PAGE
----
• Stiffness in the neck.
  • Fever.
  • Confusion.
  • Loss of consciousness.
  • Pain in the eye or ear.


People at risk for headache

  • Adults . Headaches affect adults as well as children. They are more frequent and more intense in adults and peak until around the age of 40.
  • Women . Tension headaches are most commonly seen in women and are often related to the menstrual cycle.

Risk factors

  • The periods of the female menstrual cycle.
  • Stress or anxiety.
  • The Depression.
  • Poor posture or prolonged holding of the same position.
  • Bruxism (cringe)

Prevention of headache (headache)

Can we prevent?

Preventive treatment may be recommended when:

  • Headaches often appear.
  • Headaches are not relieved by the usual medications and stress control measures.

Headaches become very bothersome and require you to take painkillers too often (for example, more than 2 or 3 times a week).


Basic preventive measures

The most common methods to reduce the frequency or severity of tension-type headache headaches:

  • The reduction of stress.
  • The reduction of alcohol consumption.
  • Regular exercises such as swimming or walking.
  • An ergonomic workstation that reduces the strain on the cervical muscles.
  • Some preventive medications.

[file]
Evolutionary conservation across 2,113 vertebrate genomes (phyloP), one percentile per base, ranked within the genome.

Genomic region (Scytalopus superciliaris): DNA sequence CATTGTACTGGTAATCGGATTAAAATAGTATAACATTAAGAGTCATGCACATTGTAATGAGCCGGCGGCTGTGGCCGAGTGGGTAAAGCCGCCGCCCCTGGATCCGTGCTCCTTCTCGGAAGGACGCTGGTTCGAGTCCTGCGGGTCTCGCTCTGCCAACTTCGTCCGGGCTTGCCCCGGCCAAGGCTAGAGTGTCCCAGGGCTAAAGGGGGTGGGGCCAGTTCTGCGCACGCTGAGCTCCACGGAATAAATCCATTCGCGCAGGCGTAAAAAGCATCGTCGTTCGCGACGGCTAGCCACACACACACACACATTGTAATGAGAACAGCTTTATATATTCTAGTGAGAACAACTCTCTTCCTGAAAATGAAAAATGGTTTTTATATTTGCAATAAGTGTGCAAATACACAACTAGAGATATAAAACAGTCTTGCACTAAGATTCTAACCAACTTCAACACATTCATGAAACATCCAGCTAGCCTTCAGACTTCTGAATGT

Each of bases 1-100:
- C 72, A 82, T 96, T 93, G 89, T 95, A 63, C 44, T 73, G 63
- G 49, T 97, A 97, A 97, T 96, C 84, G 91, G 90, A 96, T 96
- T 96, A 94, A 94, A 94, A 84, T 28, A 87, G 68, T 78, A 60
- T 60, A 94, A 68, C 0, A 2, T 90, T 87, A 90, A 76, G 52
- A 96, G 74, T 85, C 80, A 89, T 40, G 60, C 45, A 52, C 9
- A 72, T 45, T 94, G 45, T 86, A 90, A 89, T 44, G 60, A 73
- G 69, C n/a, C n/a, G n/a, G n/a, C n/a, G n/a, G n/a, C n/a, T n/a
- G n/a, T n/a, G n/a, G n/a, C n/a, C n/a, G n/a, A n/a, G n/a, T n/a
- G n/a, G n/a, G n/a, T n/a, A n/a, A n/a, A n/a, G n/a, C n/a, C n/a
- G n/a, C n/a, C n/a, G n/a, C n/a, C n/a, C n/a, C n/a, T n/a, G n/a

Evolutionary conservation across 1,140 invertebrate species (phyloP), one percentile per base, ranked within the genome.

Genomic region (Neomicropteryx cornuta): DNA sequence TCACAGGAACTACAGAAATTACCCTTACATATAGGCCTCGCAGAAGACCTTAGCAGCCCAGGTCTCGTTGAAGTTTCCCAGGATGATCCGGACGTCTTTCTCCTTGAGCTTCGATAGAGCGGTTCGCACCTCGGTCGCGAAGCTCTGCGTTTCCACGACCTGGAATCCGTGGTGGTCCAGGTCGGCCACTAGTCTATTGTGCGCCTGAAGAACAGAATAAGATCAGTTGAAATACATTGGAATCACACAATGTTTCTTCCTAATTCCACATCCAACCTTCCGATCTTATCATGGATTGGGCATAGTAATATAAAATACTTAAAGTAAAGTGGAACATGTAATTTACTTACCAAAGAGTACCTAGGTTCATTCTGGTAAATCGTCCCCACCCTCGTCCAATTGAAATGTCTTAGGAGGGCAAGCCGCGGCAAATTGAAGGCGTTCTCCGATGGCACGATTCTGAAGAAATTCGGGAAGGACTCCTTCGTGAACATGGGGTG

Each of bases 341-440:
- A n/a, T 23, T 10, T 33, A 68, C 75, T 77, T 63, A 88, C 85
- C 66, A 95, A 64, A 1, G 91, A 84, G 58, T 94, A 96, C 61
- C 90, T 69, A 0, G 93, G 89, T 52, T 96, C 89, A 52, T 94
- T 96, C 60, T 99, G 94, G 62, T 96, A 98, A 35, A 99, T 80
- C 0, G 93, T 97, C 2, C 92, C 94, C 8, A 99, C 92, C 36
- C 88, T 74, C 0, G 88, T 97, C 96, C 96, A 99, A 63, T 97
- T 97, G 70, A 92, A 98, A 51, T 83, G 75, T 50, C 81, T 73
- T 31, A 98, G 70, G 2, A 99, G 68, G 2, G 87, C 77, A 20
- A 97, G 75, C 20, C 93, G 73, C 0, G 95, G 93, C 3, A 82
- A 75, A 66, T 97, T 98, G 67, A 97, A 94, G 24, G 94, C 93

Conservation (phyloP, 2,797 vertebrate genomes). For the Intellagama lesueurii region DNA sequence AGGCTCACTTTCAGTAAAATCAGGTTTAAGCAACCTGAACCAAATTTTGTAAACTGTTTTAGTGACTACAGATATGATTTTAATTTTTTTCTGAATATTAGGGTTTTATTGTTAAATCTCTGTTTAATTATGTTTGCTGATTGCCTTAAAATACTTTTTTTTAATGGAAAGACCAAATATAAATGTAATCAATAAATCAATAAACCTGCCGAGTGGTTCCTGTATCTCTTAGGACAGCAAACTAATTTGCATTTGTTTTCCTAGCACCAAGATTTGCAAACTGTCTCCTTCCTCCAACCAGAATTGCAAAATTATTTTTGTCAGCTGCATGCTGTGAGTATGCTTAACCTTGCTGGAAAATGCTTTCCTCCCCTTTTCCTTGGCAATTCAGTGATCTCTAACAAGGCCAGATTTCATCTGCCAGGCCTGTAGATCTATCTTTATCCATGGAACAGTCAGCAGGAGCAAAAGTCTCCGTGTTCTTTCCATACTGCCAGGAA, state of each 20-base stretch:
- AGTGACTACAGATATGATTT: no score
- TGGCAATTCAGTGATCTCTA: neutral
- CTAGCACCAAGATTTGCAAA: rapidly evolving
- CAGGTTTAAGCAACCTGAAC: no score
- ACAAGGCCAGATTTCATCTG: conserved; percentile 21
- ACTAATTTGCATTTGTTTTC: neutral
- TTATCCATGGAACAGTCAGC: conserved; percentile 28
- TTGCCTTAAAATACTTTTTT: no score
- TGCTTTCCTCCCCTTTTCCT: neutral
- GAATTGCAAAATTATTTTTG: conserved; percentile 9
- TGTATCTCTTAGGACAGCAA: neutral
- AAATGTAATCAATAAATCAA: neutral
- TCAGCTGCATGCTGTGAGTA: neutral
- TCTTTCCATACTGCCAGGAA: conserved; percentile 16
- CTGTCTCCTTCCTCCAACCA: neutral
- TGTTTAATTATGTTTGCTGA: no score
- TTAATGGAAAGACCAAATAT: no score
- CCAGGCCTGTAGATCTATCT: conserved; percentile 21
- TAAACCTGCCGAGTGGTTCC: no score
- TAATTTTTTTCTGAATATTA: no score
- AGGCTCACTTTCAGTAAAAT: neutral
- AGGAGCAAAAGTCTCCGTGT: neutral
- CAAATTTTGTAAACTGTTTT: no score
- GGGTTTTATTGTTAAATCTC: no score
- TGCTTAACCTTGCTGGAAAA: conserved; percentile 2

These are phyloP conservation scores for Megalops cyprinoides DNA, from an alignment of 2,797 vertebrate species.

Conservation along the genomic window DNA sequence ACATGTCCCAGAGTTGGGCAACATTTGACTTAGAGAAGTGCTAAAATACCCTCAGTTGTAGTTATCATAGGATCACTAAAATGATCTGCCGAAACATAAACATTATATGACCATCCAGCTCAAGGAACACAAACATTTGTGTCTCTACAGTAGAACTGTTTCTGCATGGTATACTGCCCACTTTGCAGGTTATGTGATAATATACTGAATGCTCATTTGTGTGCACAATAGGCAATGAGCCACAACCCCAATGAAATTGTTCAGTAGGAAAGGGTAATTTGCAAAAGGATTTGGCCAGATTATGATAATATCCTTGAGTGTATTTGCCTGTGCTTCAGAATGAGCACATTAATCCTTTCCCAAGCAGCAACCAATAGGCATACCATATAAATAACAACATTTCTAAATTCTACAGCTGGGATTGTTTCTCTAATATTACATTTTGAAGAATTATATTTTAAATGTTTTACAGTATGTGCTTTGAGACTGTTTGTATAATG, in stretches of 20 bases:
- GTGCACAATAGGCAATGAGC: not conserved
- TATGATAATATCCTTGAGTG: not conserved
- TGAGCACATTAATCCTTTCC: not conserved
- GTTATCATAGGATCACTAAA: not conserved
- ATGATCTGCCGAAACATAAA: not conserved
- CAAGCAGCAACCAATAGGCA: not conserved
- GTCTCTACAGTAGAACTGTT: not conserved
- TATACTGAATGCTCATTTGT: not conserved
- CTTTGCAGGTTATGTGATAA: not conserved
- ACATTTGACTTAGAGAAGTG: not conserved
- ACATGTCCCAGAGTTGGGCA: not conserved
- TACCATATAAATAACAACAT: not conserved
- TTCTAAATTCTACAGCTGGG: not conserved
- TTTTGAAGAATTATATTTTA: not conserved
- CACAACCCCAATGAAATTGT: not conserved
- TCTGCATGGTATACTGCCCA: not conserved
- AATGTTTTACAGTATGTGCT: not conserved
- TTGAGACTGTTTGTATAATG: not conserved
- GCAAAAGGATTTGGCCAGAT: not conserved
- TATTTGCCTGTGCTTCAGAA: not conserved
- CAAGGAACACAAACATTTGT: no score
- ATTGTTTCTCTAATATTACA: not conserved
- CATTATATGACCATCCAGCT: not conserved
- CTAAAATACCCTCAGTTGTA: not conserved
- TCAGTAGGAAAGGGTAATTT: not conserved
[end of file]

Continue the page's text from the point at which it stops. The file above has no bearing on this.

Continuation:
Medical treatment of headache (headache)

A change in lifestyle, to reduce the causes of stress and fatigue, is sometimes enough to eliminate a recurring headache.

Headaches usually resolve on their own and can be relieved with the help of a pain medication sold in pharmacies.

Pain medication over the counter .

  • Acetylsalicylic acid (aspirin), acetaminophen (Tylenol) and ibuprofen (Advil, Motrin, Liqui-Gels Advil).
  • Drug combination: Excedrin, Tylenol Ultra-Efficace. Drug combinations are sometimes more effective, especially those containing caffeine.
ATTENTION to headaches caused by drug abuse. It is recommended not to take medication for headache more than 2 or 3 times a week. The over-use of these medications, mostly found over-the-counter, can cause a “rebound headache” – a vicious cycle that sets in when their action stops working, forcing them to take a dose of medication.

Prescription drugs .

Prescription medications may be prescribed to relieve occasional headache attacks, but they are mostly used preventively to decrease the frequency and intensity of seizures.

    • Nonsteroidal anti-inflammatory drugs (NSAIDs) , such as naproxen or ketorolac, taken on a regular basis daily for a period of time. However, these medications have some side effects.
    • Tricyclic antidepressants , such as amitriptyline and nortriptyline, or anticonvulsants, such as topiramate and gabapentin.
    • Muscle relaxants , such as tizamidine.
    • Triptans, ergotamine and dihydroergotamine are useful in the prevention of tension headaches associated with migraine headaches.
  • To prevent cluster headache and reduce the frequency and intensity of seizures, several medications can be used, including verapamil.